In another embodiment, the coordinating ligand may be an acid or amine. In an embodiment, the coordinating ligand may be an amphipathic compound. In one embodiment, the coordinating ligand is an alkylamine with a long chain alkyl moiety or hydrocarbon. In a further embodiment, the coordinating ligand may be selected from bis (2-ethylhexyl) amine, tridodecylamine, palmitic acid, trihexylamine, tridecylamine, lauric acid, oleic acid, and trioctylamine.

In another embodiment, the method comprises injecting one or more decomposition agents. In an embodiment, the decomposition agents may be an oxidant. Decomposition agents may include peroxides, chlorates perchlorates, nitrates, permanganates and water. Decomposition agents may be, for example, hydrogen peroxide or water.

The precursor alkoxide may be a bimetallic alkoxide. In an embodiment, the precursor alkoxides are metallic or bimetallic isopropoxides. In a further embodiment, the precursor alkoxides are BaTi[OCH(CH3)2]6, or SrTi[OCH(CH3)2]6. In another embodiment, the precursor alkoxide may be for example, Mn(O i-Pr)2 or Mn(OAc)2.4 H2O.

In yet another embodiment, the precursor metallic salt may have the form MX, wherein M is a trivalent or tetravalent metal, and X may be any metallic salt moiety, for example a conjugate acid or a conjugate base.

In another embodiment, this disclosure relates to the method of preparation of transition metal oxides of the general formula
AxA′1-xMyM′1-yO3
wherein:

    • A and A′ are each independently selected from group II and group IV metals;
    • M and M′ are each independently a group IVB metal;
    • x is a whole or fractional number between 0 and 1 inclusive; and
    • y is a whole or fractional number between 0 and 1 inclusive; the method comprising:

a) injecting a decomposition agent into a solution comprising a solvent and a precursor metallic alkoxide or metallic salt; and

b) heating said solution.

    • In yet another embodiment, this disclosure relates to a method of preparation of transition metal oxides of the general formula
      AxA′1-xMO3
      wherein:
    • A is a lanthanide metal;
    • A′ is a divalent metal;
    • M is a tetravalent transition metal; and
    • x is a whole or fractional number between 0 and 1 inclusive, wherein said method comprises a) injecting a decomposition agent into a solution comprising a solvent and a precursor metallic alkoxide or metallic salt; and b) heating said solution.

In another aspect, this disclosure relates to applications of these materials in fabricating nanoscale devices. These applications may include the fabrication of (a) nanometer-sized memory devices, such as a nano-memory stick, volatile and non-volatile random-access memory devices and (b) nanoscale electromechanical devices such as actuators, resonators, and force and motion sensors. Other devices include those based on the dielectric properties of the nanowires. These devices can be incorporated into the nanoscale electronic and electromechanical device architecture as well as silicon-based microelectronic circuitry. Yet other devices incorporating these nanowires include magnetic field sensors and magnetic recording and storage devices.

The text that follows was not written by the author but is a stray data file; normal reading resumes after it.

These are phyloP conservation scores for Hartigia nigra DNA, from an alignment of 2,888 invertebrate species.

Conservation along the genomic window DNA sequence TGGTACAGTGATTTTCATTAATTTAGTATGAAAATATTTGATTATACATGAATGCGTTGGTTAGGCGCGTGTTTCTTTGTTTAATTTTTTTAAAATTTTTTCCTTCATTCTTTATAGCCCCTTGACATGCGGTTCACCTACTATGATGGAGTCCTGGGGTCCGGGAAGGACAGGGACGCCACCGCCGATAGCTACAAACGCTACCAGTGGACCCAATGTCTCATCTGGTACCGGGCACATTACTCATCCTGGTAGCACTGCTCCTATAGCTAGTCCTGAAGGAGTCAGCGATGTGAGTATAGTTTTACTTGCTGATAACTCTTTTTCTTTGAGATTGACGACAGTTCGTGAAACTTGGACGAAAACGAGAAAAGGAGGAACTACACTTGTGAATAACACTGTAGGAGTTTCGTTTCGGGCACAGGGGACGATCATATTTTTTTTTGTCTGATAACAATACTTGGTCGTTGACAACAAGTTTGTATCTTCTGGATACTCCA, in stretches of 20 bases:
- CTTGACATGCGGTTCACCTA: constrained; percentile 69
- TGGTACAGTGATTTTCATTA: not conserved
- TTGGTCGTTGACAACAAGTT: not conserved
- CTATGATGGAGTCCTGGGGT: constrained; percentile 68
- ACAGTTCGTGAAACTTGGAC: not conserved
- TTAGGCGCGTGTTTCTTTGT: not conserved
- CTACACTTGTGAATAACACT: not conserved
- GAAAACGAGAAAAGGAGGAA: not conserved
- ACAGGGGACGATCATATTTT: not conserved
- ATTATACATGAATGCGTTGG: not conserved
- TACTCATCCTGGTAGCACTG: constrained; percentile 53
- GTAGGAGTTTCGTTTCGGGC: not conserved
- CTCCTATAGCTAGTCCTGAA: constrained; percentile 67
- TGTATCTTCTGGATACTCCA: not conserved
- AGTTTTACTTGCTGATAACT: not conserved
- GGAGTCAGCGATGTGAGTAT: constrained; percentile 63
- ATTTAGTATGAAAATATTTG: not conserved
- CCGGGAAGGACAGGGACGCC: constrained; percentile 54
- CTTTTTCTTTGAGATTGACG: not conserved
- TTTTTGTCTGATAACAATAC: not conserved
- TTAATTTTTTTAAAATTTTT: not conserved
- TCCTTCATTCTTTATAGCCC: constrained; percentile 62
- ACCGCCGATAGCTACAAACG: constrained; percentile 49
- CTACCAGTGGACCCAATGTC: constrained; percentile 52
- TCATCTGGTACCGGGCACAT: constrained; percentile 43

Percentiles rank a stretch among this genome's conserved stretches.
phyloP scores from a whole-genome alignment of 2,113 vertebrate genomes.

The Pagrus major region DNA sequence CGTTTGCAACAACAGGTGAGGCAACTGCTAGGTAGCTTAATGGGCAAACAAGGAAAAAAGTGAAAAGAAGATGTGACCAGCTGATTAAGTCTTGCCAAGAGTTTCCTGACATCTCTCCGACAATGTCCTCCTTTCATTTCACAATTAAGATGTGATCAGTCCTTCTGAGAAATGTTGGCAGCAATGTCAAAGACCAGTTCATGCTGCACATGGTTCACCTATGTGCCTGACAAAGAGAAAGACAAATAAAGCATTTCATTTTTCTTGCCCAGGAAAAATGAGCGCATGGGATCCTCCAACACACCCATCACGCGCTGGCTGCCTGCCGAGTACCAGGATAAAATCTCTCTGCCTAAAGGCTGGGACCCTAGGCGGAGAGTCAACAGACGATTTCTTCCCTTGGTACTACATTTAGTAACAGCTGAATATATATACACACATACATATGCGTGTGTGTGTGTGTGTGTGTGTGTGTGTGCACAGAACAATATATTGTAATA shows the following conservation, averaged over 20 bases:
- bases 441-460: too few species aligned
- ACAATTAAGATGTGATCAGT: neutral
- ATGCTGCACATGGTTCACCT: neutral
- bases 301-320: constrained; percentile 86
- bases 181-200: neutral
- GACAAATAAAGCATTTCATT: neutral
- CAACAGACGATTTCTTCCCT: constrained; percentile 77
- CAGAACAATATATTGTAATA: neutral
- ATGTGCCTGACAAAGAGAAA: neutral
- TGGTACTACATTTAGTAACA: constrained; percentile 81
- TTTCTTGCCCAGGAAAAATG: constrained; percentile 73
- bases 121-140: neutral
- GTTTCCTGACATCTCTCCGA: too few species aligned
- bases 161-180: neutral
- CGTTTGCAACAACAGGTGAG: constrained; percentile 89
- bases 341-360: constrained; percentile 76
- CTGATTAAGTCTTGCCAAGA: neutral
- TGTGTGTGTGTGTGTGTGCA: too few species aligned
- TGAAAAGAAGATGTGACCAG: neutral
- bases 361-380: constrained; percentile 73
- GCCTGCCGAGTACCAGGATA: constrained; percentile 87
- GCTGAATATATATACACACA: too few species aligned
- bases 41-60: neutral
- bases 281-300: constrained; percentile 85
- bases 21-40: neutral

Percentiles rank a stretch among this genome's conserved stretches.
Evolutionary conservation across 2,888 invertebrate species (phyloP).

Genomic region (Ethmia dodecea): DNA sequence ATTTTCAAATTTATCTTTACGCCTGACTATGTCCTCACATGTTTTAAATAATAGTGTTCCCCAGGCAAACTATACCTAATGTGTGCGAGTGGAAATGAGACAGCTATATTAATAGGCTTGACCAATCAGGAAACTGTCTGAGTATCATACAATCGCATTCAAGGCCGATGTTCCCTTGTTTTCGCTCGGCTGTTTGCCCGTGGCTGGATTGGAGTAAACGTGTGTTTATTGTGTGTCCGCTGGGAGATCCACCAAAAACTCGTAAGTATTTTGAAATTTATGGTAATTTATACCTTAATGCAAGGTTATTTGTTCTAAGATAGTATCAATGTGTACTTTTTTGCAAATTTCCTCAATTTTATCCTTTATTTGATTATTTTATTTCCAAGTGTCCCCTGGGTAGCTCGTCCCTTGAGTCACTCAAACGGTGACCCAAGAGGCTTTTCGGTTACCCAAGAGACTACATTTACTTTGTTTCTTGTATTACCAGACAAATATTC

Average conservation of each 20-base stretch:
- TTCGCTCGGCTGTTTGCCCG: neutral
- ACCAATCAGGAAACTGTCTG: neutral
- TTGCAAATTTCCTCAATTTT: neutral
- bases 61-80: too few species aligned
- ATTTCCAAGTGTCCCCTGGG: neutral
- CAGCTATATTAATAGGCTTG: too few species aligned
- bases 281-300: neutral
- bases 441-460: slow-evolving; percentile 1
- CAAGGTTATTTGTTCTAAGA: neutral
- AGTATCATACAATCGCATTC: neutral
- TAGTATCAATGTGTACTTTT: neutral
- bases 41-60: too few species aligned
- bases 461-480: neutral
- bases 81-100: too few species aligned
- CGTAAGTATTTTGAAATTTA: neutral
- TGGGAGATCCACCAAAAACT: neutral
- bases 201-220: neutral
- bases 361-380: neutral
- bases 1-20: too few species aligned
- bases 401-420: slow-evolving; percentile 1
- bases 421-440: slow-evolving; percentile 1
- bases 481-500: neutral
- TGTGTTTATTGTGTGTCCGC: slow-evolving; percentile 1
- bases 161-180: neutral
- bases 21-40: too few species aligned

BRIEF DESCRIPTION OF THE FIGURES

FIG. 1 depicts a low-magnification scanning electron micrograph showing BaTiO3 nanowires prepared using solution-based synthesis.

FIG. 2 depicts a scanning electron micrograph (SEM) image of an isolated BaTiO3 nanowire with a 33-nm diameter. The inset shows a transmission electron microscope (TEM) image of the reaction product that consists of nanowire BaTiO3 bundles and nanoparticle aggregates.

FIG. 3 a depicts a high-resolution transmission electron micrograph (TEM) of a BaTiO3 nanowire. The inset shows two convergent beam electron diffraction (CBED) patterns.

FIG. 3 b shows a high-resolution TEM of a BaTiO3 nanowire with a diameter of ˜40 nm that shows lattice fringes perpendicular to the [002] direction.

FIG. 4 depicts a X-ray diffractogram of a BaTiO3-nanowire ensemble illustrating the same unit cell structure as bulk BaTiO3.

FIG. 5 a depicts an experimental procedure employed to demonstrate reading and writing of non-volatile information bits (i.e., 0 and 1) written on a nanowire.

FIG. 5 b depicts an atomic force microscopy (AFM) topographic image of a 10-nm diameter BaTiO3 nanowire.

FIG. 5 c depicts an electric force microscopy (EFM) image of the same nanowire after two bits, represented by a bright peak (a bit 1) or dark spot or depression (bit 0), are written on it.

FIG. 5 d depicts show a topographic image of an 18-nm diameter BaTiO3 nanowire (left image) and EFM images from the same wire, depicting zero contrast, writing at +10V, and writing at −10V, as shown from left to right.

FIG. 6 depicts the fractional shift in the cantilever resonance frequency as a function of the applied field and illustrates the non-volatile nature of information bits written on a nanowire and the hysteresis behavior of polarization switching.

FIG. 7 depicts AFM images which illustrate a nano-memory stick: (a) with 13-nm diameter nanowire: (b)-(f) a series of EFM images showing four information bits (each representing 0 or 1) written on the nanowire.

FIG. 8 depicts a schematic diagram of a nanoscale nonvolatile ferroelectric memory device based on transition-metal-oxide nanowires and conducting molecular wires.

FIG. 9 depicts a schematic diagram of a nanoscale electromechanical actuator based on individual transition-metal-oxide nanowires.

FIG. 10 depicts a transmission electron micrographs of a 50-nm diameter nanowire (a) without and (b) with the surface charge induction using an electron beam, inducing motion.

FIG. 11 depicts a schematic diagram of a nanoscale electromechanical beam resonator based on individual transition-metal-oxide nanowires.